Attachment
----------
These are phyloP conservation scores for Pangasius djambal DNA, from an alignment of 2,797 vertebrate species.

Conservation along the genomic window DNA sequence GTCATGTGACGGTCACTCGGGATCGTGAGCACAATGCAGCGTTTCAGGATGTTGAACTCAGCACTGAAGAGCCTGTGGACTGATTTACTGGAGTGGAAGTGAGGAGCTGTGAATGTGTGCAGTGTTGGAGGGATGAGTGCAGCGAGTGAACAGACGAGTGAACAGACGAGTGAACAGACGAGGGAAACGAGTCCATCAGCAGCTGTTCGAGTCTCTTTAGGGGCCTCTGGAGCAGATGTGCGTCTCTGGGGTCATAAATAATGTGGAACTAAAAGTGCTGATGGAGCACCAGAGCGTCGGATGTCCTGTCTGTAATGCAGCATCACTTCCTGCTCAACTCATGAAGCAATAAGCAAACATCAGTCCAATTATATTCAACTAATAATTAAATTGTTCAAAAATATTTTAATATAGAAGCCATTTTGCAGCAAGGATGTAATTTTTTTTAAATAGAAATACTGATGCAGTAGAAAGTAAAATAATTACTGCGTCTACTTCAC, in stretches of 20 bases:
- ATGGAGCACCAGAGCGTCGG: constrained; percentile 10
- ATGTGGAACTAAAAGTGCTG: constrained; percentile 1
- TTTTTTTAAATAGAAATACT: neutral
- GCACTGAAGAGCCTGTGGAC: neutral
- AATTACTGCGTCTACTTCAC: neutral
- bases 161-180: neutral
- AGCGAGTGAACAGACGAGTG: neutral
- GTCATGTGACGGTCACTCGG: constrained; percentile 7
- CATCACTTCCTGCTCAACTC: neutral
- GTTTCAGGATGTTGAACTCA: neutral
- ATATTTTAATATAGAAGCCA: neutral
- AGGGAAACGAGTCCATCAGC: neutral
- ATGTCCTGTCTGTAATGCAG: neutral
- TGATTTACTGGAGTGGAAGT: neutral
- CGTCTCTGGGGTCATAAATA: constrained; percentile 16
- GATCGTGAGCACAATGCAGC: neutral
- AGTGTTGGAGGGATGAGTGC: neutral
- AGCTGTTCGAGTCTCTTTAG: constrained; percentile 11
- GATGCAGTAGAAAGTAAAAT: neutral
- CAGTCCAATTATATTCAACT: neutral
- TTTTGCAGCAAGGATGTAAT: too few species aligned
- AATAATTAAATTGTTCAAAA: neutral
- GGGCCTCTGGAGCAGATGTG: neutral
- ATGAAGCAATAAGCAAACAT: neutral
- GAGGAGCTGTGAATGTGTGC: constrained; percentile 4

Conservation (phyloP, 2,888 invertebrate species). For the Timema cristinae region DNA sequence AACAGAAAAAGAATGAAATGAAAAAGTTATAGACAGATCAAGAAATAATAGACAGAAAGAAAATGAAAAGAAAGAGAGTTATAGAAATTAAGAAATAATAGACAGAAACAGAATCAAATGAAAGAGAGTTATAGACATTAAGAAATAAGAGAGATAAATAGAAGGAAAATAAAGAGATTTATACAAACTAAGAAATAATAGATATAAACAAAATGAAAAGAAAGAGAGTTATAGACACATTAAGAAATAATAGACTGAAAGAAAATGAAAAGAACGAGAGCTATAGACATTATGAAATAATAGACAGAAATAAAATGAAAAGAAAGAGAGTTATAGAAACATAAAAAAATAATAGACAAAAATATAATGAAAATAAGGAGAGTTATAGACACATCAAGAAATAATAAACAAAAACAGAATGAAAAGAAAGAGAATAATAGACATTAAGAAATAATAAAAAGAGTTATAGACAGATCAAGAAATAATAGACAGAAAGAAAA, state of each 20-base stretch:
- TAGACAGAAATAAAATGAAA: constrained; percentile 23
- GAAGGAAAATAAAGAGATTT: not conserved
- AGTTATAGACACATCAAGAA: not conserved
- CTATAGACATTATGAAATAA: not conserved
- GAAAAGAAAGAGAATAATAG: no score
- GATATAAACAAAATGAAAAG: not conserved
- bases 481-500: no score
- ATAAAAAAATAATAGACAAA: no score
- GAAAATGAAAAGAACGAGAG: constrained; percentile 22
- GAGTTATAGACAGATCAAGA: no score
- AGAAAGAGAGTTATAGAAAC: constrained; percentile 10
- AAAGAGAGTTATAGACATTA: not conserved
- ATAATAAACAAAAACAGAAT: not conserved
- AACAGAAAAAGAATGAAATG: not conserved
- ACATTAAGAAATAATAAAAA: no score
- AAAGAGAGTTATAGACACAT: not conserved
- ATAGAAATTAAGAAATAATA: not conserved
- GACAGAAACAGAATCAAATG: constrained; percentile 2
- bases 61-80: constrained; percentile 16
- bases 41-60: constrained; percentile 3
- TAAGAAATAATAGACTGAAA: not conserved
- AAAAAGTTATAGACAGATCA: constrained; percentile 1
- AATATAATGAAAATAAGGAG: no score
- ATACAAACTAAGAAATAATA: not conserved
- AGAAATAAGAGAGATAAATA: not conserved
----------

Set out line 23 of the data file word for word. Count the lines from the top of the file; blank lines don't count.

- TTTTGCAGCAAGGATGTAAT: too few species aligned